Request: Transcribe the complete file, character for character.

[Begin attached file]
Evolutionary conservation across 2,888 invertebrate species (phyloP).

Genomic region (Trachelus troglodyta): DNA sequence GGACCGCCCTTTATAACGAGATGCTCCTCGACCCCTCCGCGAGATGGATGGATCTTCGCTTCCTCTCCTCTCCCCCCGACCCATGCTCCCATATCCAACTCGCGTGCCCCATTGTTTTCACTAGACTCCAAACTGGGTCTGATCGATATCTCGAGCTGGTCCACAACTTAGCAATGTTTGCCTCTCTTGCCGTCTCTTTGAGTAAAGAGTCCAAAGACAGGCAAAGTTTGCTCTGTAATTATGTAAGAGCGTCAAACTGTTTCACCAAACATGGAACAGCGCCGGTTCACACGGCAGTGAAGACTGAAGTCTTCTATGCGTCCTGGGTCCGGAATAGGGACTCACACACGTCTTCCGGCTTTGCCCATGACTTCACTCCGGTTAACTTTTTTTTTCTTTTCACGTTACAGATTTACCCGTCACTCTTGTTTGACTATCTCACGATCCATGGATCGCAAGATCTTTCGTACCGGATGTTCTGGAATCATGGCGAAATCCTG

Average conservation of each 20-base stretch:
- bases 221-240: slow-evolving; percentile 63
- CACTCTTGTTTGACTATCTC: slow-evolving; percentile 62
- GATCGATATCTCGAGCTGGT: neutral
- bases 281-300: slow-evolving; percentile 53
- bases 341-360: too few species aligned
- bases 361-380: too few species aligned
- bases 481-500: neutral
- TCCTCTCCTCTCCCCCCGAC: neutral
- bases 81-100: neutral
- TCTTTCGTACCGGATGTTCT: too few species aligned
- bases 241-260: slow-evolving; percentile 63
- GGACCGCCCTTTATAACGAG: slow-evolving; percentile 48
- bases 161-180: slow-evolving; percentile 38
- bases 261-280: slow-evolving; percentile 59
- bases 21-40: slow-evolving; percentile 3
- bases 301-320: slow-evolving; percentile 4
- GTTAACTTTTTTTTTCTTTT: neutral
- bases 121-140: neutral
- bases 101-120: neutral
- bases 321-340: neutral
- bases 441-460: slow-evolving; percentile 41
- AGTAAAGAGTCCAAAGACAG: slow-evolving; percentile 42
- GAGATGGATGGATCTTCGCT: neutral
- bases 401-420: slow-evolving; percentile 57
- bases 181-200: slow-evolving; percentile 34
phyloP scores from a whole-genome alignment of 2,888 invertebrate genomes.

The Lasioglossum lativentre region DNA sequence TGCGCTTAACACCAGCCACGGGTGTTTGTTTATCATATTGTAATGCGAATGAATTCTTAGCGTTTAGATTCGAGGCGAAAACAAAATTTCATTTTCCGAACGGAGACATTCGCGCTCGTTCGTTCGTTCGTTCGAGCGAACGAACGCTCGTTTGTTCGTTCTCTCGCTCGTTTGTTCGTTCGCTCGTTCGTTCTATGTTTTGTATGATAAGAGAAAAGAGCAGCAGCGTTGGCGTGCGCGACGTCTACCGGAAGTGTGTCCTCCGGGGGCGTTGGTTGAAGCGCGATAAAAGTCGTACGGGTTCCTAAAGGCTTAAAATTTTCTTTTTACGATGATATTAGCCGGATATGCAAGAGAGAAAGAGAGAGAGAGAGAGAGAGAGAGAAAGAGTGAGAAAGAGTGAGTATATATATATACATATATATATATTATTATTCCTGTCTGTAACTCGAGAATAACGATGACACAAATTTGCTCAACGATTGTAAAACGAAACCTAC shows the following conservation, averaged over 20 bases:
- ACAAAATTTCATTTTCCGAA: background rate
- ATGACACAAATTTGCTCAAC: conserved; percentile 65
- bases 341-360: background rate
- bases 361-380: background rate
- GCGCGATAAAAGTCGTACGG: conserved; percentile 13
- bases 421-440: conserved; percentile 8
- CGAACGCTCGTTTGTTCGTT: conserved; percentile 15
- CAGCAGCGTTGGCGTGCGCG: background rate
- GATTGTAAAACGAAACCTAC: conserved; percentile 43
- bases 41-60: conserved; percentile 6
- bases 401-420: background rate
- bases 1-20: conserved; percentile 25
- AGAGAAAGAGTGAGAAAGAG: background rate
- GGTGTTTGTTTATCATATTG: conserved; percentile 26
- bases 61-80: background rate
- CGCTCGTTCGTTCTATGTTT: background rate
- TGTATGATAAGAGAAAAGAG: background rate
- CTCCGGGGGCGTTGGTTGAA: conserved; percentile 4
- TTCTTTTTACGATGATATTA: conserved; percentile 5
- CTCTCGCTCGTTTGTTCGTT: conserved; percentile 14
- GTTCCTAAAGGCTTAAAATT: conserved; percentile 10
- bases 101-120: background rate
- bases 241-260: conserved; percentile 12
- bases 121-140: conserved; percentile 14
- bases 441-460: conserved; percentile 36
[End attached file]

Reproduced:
Evolutionary conservation across 2,888 invertebrate species (phyloP).

Genomic region (Trachelus troglodyta): DNA sequence GGACCGCCCTTTATAACGAGATGCTCCTCGACCCCTCCGCGAGATGGATGGATCTTCGCTTCCTCTCCTCTCCCCCCGACCCATGCTCCCATATCCAACTCGCGTGCCCCATTGTTTTCACTAGACTCCAAACTGGGTCTGATCGATATCTCGAGCTGGTCCACAACTTAGCAATGTTTGCCTCTCTTGCCGTCTCTTTGAGTAAAGAGTCCAAAGACAGGCAAAGTTTGCTCTGTAATTATGTAAGAGCGTCAAACTGTTTCACCAAACATGGAACAGCGCCGGTTCACACGGCAGTGAAGACTGAAGTCTTCTATGCGTCCTGGGTCCGGAATAGGGACTCACACACGTCTTCCGGCTTTGCCCATGACTTCACTCCGGTTAACTTTTTTTTTCTTTTCACGTTACAGATTTACCCGTCACTCTTGTTTGACTATCTCACGATCCATGGATCGCAAGATCTTTCGTACCGGATGTTCTGGAATCATGGCGAAATCCTG

Average conservation of each 20-base stretch:
- bases 221-240: slow-evolving; percentile 63
- CACTCTTGTTTGACTATCTC: slow-evolving; percentile 62
- GATCGATATCTCGAGCTGGT: neutral
- bases 281-300: slow-evolving; percentile 53
- bases 341-360: too few species aligned
- bases 361-380: too few species aligned
- bases 481-500: neutral
- TCCTCTCCTCTCCCCCCGAC: neutral
- bases 81-100: neutral
- TCTTTCGTACCGGATGTTCT: too few species aligned
- bases 241-260: slow-evolving; percentile 63
- GGACCGCCCTTTATAACGAG: slow-evolving; percentile 48
- bases 161-180: slow-evolving; percentile 38
- bases 261-280: slow-evolving; percentile 59
- bases 21-40: slow-evolving; percentile 3
- bases 301-320: slow-evolving; percentile 4
- GTTAACTTTTTTTTTCTTTT: neutral
- bases 121-140: neutral
- bases 101-120: neutral
- bases 321-340: neutral
- bases 441-460: slow-evolving; percentile 41
- AGTAAAGAGTCCAAAGACAG: slow-evolving; percentile 42
- GAGATGGATGGATCTTCGCT: neutral
- bases 401-420: slow-evolving; percentile 57
- bases 181-200: slow-evolving; percentile 34
phyloP scores from a whole-genome alignment of 2,888 invertebrate genomes.

The Lasioglossum lativentre region DNA sequence TGCGCTTAACACCAGCCACGGGTGTTTGTTTATCATATTGTAATGCGAATGAATTCTTAGCGTTTAGATTCGAGGCGAAAACAAAATTTCATTTTCCGAACGGAGACATTCGCGCTCGTTCGTTCGTTCGTTCGAGCGAACGAACGCTCGTTTGTTCGTTCTCTCGCTCGTTTGTTCGTTCGCTCGTTCGTTCTATGTTTTGTATGATAAGAGAAAAGAGCAGCAGCGTTGGCGTGCGCGACGTCTACCGGAAGTGTGTCCTCCGGGGGCGTTGGTTGAAGCGCGATAAAAGTCGTACGGGTTCCTAAAGGCTTAAAATTTTCTTTTTACGATGATATTAGCCGGATATGCAAGAGAGAAAGAGAGAGAGAGAGAGAGAGAGAGAAAGAGTGAGAAAGAGTGAGTATATATATATACATATATATATATTATTATTCCTGTCTGTAACTCGAGAATAACGATGACACAAATTTGCTCAACGATTGTAAAACGAAACCTAC shows the following conservation, averaged over 20 bases:
- ACAAAATTTCATTTTCCGAA: background rate
- ATGACACAAATTTGCTCAAC: conserved; percentile 65
- bases 341-360: background rate
- bases 361-380: background rate
- GCGCGATAAAAGTCGTACGG: conserved; percentile 13
- bases 421-440: conserved; percentile 8
- CGAACGCTCGTTTGTTCGTT: conserved; percentile 15
- CAGCAGCGTTGGCGTGCGCG: background rate
- GATTGTAAAACGAAACCTAC: conserved; percentile 43
- bases 41-60: conserved; percentile 6
- bases 401-420: background rate
- bases 1-20: conserved; percentile 25
- AGAGAAAGAGTGAGAAAGAG: background rate
- GGTGTTTGTTTATCATATTG: conserved; percentile 26
- bases 61-80: background rate
- CGCTCGTTCGTTCTATGTTT: background rate
- TGTATGATAAGAGAAAAGAG: background rate
- CTCCGGGGGCGTTGGTTGAA: conserved; percentile 4
- TTCTTTTTACGATGATATTA: conserved; percentile 5
- CTCTCGCTCGTTTGTTCGTT: conserved; percentile 14
- GTTCCTAAAGGCTTAAAATT: conserved; percentile 10
- bases 101-120: background rate
- bases 241-260: conserved; percentile 12
- bases 121-140: conserved; percentile 14
- bases 441-460: conserved; percentile 36